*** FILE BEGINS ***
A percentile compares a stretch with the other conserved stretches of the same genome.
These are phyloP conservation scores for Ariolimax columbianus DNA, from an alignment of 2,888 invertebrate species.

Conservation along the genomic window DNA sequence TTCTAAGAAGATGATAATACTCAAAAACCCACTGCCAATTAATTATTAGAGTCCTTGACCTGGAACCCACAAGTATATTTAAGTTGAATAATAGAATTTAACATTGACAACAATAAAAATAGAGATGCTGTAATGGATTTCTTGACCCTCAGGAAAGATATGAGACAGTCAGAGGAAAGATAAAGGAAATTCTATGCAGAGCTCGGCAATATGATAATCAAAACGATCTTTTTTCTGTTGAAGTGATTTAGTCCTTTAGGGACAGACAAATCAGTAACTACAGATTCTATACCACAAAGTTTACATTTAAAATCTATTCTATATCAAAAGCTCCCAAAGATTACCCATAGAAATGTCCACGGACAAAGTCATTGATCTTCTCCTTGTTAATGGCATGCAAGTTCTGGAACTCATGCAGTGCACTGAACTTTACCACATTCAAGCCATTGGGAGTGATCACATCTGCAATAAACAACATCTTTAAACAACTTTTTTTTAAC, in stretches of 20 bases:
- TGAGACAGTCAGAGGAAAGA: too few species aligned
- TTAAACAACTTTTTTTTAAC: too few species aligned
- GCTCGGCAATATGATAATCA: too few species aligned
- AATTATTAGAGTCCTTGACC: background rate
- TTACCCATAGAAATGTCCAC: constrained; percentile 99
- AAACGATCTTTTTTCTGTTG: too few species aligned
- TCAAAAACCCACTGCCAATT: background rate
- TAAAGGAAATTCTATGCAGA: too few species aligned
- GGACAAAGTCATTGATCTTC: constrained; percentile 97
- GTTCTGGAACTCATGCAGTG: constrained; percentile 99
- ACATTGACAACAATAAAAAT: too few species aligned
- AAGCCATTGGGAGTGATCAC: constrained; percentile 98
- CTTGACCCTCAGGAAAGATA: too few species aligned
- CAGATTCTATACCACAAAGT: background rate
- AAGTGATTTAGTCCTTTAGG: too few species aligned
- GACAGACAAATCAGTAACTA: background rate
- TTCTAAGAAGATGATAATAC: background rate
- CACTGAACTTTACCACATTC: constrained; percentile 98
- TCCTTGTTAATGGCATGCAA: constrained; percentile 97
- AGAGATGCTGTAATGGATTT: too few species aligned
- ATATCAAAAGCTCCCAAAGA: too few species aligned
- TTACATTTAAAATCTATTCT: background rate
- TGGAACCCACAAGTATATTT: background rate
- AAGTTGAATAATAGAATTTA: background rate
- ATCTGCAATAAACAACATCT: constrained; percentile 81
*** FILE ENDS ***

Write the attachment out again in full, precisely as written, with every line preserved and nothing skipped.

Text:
A percentile compares a stretch with the other conserved stretches of the same genome.
These are phyloP conservation scores for Ariolimax columbianus DNA, from an alignment of 2,888 invertebrate species.

Conservation along the genomic window DNA sequence TTCTAAGAAGATGATAATACTCAAAAACCCACTGCCAATTAATTATTAGAGTCCTTGACCTGGAACCCACAAGTATATTTAAGTTGAATAATAGAATTTAACATTGACAACAATAAAAATAGAGATGCTGTAATGGATTTCTTGACCCTCAGGAAAGATATGAGACAGTCAGAGGAAAGATAAAGGAAATTCTATGCAGAGCTCGGCAATATGATAATCAAAACGATCTTTTTTCTGTTGAAGTGATTTAGTCCTTTAGGGACAGACAAATCAGTAACTACAGATTCTATACCACAAAGTTTACATTTAAAATCTATTCTATATCAAAAGCTCCCAAAGATTACCCATAGAAATGTCCACGGACAAAGTCATTGATCTTCTCCTTGTTAATGGCATGCAAGTTCTGGAACTCATGCAGTGCACTGAACTTTACCACATTCAAGCCATTGGGAGTGATCACATCTGCAATAAACAACATCTTTAAACAACTTTTTTTTAAC, in stretches of 20 bases:
- TGAGACAGTCAGAGGAAAGA: too few species aligned
- TTAAACAACTTTTTTTTAAC: too few species aligned
- GCTCGGCAATATGATAATCA: too few species aligned
- AATTATTAGAGTCCTTGACC: background rate
- TTACCCATAGAAATGTCCAC: constrained; percentile 99
- AAACGATCTTTTTTCTGTTG: too few species aligned
- TCAAAAACCCACTGCCAATT: background rate
- TAAAGGAAATTCTATGCAGA: too few species aligned
- GGACAAAGTCATTGATCTTC: constrained; percentile 97
- GTTCTGGAACTCATGCAGTG: constrained; percentile 99
- ACATTGACAACAATAAAAAT: too few species aligned
- AAGCCATTGGGAGTGATCAC: constrained; percentile 98
- CTTGACCCTCAGGAAAGATA: too few species aligned
- CAGATTCTATACCACAAAGT: background rate
- AAGTGATTTAGTCCTTTAGG: too few species aligned
- GACAGACAAATCAGTAACTA: background rate
- TTCTAAGAAGATGATAATAC: background rate
- CACTGAACTTTACCACATTC: constrained; percentile 98
- TCCTTGTTAATGGCATGCAA: constrained; percentile 97
- AGAGATGCTGTAATGGATTT: too few species aligned
- ATATCAAAAGCTCCCAAAGA: too few species aligned
- TTACATTTAAAATCTATTCT: background rate
- TGGAACCCACAAGTATATTT: background rate
- AAGTTGAATAATAGAATTTA: background rate
- ATCTGCAATAAACAACATCT: constrained; percentile 81